On which Piece did you realize your bow limited you?
Although my question is mainly directed at advanced or professional violinists, I suppose it also applies to anyone.
Which piece of music were you on when you suddenly realized "this bow is preventing me from making the sound I want to make?" (Or, perhaps your teacher was the one who informed you this was the case)
And, at that point, what bow were you using and what bow did you upgrade to?
I'm assuming that for most, this event probably occurred multiple times over their playing history, so if there were multiple pieces of music where this happened, it would definitely be worth mentioning all of the them. It may also be worth mentioning a specific passage within a piece that prompted this epiphany.
I remember a specific time a fair while back where my teacher and I both realised that my bow just wasn't cutting it.
cotton, what piece was that?
I was using a German-made workshop bow worth maybe $500 or so, in late intermediate-level repertoire (playing Kreisler's Schon Rosmarin, I think), when my teacher asked me to upgrade. At his recommendation, I got a bow from an award-winning contemporary maker, Douglas Raguse. (Raguse's bows are worth $5k+ today.)
You ever tried a Benoit Rolland bow?
Erik, Wood, Spiccato or Arpege?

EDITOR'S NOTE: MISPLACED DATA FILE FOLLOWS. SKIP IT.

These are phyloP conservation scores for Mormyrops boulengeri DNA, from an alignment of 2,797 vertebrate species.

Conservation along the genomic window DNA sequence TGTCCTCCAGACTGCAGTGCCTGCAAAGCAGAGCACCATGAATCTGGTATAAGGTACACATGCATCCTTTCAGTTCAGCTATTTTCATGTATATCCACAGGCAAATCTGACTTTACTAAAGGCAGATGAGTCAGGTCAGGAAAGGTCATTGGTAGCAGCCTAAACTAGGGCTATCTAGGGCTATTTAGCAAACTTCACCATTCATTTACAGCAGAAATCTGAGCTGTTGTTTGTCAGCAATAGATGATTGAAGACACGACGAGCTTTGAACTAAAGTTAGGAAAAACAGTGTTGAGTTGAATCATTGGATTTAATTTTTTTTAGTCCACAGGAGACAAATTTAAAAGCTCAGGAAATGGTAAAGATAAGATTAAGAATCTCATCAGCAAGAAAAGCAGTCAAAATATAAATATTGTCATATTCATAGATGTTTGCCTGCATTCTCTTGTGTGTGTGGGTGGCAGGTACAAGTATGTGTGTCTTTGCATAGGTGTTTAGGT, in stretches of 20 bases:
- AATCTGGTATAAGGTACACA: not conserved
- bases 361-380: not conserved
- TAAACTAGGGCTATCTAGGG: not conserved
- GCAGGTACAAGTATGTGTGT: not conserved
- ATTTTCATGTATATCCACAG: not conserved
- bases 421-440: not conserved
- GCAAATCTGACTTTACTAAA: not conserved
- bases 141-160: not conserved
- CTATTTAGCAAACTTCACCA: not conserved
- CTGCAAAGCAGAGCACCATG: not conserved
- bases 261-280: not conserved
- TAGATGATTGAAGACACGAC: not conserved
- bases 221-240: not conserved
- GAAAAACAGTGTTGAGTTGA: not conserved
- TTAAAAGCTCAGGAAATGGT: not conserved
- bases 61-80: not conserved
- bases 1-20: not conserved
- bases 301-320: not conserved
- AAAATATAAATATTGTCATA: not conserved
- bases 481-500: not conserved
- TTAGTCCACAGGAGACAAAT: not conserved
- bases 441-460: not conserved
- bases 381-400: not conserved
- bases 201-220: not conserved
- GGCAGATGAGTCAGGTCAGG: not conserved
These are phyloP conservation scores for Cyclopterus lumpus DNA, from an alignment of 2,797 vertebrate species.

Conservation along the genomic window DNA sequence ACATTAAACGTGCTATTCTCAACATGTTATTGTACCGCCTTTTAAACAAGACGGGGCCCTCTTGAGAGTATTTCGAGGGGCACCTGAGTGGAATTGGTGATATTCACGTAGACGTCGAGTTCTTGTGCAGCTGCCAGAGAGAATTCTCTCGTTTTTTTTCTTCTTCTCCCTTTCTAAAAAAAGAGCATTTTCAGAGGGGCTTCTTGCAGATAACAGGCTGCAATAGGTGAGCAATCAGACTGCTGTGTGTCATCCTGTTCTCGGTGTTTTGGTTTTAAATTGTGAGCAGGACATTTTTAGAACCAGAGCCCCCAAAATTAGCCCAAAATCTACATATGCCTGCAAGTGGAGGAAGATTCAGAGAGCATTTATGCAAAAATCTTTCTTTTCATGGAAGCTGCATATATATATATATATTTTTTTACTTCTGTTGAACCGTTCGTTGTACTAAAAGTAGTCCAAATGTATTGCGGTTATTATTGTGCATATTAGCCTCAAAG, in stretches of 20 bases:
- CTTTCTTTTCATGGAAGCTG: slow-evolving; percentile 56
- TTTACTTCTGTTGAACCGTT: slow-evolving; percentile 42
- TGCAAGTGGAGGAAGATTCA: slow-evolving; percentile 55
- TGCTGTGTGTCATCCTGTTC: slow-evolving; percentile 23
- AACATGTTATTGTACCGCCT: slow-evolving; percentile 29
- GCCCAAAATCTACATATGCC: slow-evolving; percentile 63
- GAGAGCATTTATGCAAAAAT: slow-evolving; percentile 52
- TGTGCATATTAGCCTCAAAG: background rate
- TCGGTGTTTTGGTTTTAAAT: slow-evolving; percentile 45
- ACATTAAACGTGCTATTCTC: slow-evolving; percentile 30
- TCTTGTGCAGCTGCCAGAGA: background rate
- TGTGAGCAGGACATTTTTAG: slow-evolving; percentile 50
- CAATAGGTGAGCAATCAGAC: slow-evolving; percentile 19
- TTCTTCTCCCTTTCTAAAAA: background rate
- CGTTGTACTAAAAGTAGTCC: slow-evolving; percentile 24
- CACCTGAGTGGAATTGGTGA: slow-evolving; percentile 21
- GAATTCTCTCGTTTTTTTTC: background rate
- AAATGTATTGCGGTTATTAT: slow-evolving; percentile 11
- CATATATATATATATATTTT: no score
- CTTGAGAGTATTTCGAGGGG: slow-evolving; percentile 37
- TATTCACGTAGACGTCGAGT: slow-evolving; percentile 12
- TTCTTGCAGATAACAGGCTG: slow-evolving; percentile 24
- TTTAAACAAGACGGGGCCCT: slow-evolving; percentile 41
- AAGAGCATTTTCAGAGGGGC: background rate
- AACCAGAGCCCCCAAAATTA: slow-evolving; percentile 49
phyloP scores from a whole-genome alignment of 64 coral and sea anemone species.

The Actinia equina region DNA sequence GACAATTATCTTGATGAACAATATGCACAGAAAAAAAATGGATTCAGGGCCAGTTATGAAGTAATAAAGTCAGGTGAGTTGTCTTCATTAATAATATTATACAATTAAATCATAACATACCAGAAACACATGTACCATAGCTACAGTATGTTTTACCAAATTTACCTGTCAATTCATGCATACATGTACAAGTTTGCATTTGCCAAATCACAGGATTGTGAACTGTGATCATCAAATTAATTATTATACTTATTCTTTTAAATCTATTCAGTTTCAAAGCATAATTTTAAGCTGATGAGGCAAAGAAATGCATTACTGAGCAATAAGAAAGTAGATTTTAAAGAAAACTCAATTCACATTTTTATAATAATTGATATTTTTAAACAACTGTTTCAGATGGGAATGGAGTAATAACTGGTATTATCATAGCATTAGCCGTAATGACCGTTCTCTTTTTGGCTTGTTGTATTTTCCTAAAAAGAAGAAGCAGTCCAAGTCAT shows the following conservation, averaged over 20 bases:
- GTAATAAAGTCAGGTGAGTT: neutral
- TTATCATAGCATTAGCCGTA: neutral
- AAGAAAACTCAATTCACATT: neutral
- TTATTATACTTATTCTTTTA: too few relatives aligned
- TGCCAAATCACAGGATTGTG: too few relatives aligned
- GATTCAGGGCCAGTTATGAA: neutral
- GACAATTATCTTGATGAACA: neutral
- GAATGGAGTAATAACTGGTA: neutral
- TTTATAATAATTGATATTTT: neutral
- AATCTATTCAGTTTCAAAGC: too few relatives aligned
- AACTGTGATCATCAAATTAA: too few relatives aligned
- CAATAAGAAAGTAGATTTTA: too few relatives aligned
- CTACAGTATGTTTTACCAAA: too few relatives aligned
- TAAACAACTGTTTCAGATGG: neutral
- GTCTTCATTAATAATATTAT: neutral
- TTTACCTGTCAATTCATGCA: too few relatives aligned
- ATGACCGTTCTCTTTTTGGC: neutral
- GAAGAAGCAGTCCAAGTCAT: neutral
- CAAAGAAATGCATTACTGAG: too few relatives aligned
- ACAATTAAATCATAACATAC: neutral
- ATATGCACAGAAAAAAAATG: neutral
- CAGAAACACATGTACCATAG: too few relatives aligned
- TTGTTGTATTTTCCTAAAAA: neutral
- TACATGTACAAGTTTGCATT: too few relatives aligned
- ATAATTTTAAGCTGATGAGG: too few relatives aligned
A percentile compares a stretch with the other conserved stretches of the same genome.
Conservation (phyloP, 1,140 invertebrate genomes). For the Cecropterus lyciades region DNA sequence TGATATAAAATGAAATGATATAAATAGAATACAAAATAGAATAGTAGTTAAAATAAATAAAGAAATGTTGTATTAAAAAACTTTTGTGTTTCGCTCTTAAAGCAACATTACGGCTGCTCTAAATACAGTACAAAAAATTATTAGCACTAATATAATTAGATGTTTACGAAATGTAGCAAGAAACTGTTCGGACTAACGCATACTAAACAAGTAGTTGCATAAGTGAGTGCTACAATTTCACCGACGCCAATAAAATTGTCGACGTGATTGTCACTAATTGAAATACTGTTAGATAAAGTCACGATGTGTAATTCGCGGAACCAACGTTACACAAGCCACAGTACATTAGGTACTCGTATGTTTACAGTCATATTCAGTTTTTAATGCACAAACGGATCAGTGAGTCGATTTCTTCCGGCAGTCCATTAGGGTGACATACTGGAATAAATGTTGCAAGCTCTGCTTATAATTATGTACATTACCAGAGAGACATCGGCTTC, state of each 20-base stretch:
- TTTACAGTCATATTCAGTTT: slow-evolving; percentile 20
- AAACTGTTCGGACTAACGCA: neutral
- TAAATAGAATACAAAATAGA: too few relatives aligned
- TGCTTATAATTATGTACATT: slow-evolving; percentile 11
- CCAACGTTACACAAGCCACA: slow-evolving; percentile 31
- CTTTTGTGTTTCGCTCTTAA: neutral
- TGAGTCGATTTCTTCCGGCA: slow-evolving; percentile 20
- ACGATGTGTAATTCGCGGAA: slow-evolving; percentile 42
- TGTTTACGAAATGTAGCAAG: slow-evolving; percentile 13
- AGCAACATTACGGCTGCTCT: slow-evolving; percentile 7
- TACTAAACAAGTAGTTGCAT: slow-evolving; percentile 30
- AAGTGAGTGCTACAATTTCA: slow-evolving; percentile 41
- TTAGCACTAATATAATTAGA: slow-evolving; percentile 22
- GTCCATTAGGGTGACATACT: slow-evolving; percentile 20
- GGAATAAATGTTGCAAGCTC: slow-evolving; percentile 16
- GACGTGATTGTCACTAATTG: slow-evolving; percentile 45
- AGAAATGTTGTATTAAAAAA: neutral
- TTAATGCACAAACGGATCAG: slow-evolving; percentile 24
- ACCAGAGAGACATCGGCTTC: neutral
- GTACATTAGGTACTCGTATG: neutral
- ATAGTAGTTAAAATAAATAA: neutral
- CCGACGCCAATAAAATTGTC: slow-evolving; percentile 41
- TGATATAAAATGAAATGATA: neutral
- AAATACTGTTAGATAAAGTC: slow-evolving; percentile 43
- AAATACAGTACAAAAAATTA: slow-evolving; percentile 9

Wood! I think I actually have one of his spiccato bows for viola :P
I found that I was limited by the equipment exactly when I received an employment bonus or sold some property, and think that it could work in the other direction as well, except for the imbalance of effort/benefit for sale vs. purchase. So I decided to test that theory with an older bow which I still have, and I found that, although it was more difficult to work with, I could use it, better than I had been able to when it was the primary. So apparently the bow has exceeded its limitations somehow over time. Imagine how much better it might become if I set it aside for a decade. Then I went back to the newer bow, and found that it's easier to handle, and draws a better tone with less effort. So a choice might be like this -- work harder and maybe get better with the addition effort using the old bow, or work less hard and sound better despite that with the new bow. But time is short and the money is spent, so again the decision could largely be made on an economic basis.
J Ray, it may be that your old bow still meets a minimum standard of functionality for bows though, don't you think? As an example, my current bow is very much NOT balanced (most of the weight is at the frog), and it's quite a soft bow, so it doesn't attack like I feel it needs to. For me, it's not so much of matter of working harder" as it much as it is "working at all" for certain techniques.
I upgraded early and didn't realize the problems with the old bow until I was in a situation where I was using my backup viola with my backup-backup-backup bow. I had a situation where I had to leave class abruptly and didn't have time to collect my equipment (I trusted the professor, correctly, to take care of it given the time sensitive nature of the situation).
I... didn't realize how much my bow was holding me back until I got a good bow.